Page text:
Dear Mr. Simpson,
We’ve never met, but I’m a frequent reader of your columns. I don’t always agree with everything you write, but usually I find I learn something and have suggested them to students. But on Wednesday, you slammed the academic program where I research and teach, so I have a bone to pick.
You were making a case that moderate conservatives have been squeezed out by a new breed, fashioned from metal and hubris and lacking in heart. It was a thought-provoking argument and you had me nodding along in parts—that is, until you made the following claim:
“The Manning Institute, based in Calgary, and the distinctly conservative program to teach would-be politicos and staffers at Carleton University in Ottawa, are part of a successful institutional attempt to buttress this way of conservative thinking.”
I don’t know of any other program at Carleton teaching “would-be politicos and staffers,” so I have to presume you meant the master’s of political management (MPM). It was started in fall 2011 and I am one of the three faculty hired to teach full-time in the program.
I will preface what comes next by saying that I learned about and read your column after coming out of a nearly three-hour meeting to “map” (evaluation-speak for “organize”) the learning objectives of the program. This is part of an exercise required of all university degree programs by the Higher Education Quality Council of Ontario.
In that three-hour meeting, we did talk about outcomes like “internalizing ethical principles that extend beyond the codified rules governing political professionals,” “respecting the public service” and “gaining competence in policy analysis and processes.” If the real learning outcome was supposed to be “spreading the good word of the new conservatism” then 1) someone needs to get me that memo and 2) that plan is a colossal failure vis-a-vis what actually happens in the MPM classrooms.
Each year, we admit up to 25 students into the one-year intensive master’s program. We look for a mix of academic achievement and experience in politics. Students take eight courses, complete a 10-week internship and prepare a capstone project. I’ve posted my course outlines on my faculty page (down at the bottom, under my disclosure statement). I think my MPM colleagues and I are the only academics right now who can safely claim that we have former students working or volunteering for each of the four major party campaigns in this federal election-elongatus.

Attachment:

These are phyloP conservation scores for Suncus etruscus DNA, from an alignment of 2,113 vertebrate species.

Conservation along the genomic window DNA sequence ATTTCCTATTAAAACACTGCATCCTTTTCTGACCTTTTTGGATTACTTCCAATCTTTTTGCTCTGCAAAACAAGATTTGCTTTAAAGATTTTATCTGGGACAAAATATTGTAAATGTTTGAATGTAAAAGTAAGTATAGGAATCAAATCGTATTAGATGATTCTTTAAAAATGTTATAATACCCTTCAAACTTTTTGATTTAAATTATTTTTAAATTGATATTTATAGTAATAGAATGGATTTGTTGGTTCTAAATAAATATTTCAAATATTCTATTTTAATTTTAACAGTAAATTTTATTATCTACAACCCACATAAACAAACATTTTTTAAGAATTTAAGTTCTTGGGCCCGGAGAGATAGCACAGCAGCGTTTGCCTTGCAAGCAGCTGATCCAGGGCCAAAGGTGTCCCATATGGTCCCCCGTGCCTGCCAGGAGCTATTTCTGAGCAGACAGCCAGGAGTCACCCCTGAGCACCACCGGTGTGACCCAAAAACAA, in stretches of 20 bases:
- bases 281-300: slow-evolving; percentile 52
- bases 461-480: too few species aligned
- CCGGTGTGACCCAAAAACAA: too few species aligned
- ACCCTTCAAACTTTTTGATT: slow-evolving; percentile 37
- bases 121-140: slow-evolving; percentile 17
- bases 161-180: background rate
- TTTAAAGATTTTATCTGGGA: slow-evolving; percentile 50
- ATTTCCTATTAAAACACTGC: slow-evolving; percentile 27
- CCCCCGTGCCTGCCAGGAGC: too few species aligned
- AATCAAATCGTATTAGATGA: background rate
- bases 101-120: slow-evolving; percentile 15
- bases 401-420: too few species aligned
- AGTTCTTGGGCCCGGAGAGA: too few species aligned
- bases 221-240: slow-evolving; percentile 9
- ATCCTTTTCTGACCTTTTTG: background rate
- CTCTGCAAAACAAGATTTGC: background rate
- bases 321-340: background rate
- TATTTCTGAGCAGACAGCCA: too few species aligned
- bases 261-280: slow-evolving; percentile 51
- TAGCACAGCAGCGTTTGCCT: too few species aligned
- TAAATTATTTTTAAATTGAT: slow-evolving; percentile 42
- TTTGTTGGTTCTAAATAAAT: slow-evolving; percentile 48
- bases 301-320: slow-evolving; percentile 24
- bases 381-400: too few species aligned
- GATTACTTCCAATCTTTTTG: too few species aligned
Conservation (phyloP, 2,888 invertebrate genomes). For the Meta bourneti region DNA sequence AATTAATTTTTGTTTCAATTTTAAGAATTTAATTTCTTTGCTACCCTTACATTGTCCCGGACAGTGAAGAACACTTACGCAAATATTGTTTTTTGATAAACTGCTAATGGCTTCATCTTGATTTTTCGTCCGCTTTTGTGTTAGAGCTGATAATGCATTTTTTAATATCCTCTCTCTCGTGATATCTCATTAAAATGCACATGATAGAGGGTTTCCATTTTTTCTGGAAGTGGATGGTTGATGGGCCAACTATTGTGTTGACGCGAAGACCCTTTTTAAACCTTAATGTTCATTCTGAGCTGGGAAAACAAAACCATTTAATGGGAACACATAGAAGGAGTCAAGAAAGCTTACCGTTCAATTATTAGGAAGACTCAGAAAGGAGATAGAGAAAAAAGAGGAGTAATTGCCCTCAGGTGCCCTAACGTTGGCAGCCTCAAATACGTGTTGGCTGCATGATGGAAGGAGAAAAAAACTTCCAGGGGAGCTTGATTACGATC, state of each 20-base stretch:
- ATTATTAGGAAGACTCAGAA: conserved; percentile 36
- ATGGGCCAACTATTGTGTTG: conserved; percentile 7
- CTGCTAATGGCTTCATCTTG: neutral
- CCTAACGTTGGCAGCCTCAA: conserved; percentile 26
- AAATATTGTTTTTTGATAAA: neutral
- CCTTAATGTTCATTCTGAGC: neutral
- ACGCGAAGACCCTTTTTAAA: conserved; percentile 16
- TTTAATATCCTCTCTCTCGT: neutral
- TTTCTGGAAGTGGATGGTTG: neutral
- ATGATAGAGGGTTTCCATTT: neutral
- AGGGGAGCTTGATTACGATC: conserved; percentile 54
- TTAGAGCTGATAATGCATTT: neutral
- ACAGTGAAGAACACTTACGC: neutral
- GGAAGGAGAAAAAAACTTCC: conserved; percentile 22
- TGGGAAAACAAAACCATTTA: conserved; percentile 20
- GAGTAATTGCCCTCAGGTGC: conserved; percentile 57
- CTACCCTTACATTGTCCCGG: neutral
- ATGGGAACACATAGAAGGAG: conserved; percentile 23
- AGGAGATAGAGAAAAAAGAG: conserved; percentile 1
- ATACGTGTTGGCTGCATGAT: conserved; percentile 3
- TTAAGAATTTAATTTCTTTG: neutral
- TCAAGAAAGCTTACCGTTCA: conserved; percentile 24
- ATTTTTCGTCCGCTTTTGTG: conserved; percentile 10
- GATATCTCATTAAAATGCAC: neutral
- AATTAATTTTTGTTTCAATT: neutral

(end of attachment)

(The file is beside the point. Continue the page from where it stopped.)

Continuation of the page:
To be fair, Mr. Simpson, I know that other mainstream and social media reports on the MPM program have alleged or impugned that faculty members are mere marionettes of the grand puppeteer, Preston Manning. And I also know that a statement repeated often enough, especially in credible venues, gains a “truthiness” over time. But Mr. Simpson, I don’t think you trade in gossip, and I don’t think the print daily you write for won its venerable reputation over a 171-year history by just reprinting what others have written.
So, let me air a little laundry.
I have no idea if Preston Manning had any role in my hiring. He wasn’t on my hiring committee—they were all stone-faced, tenured professors. I met him for the first time four months after I was hired. In the roughly 50 minutes I’ve spent (in total) talking with him over four years, he seemed thoughtful and gentlemanly. I like that he said something constructive about climate change and carbon pricing, but otherwise I usually find myself disagreeing with his policy views. Decades ago, I was once handed a copy of his election platform to dissect and critique.
I think some of the previous media attention has raised valid questions about the donor agreement that launched the MPM program. Carleton later changed the text of that agreement as a result and, if the new language comes closer to reflecting how we actually run the program (academic independence and responsibility for all teaching and research), then so much the better. The Carleton administration let the story about the text of the donation agreement, and their refusal to publish it, become a bigger deal than the program itself. This makes a good case study: by obstructing an Access to Information request, you just feed a story.
But here we are four years later, and Mr. Simpson, you’ve used your column to say something unfair and unfounded about the place where I do my research and teaching.
So, I am issuing a public invitation to you, Mr. Simpson (or other interested journalists for that matter), to please join any of the political management seminars I’ll be leading in the fall term. I’m teaching the policy course on Tuesdays, from 11:35 a.m. to 2:25 p.m. We’re going spend week after week picking apart the platforms of all the main federal political parties in Canada. We’re going to compare the choices in policy priorities and instruments. We’re going to ask questions about feasibility, potential impact and efficiency. We’re going to use the Manifesto Project database compiled by European academics and the POLTEXT database from Université Laval to look at changes in federal platforms over time and study how party promises morph in government statements and action after an election. The students will all be preparing their own policy briefs to federal parties of their choice.
You would be a welcome guest, whether you want to come to observe, or lead a discussion, or participate in the seminar alongside the students. It would be a sincere honour to have you there.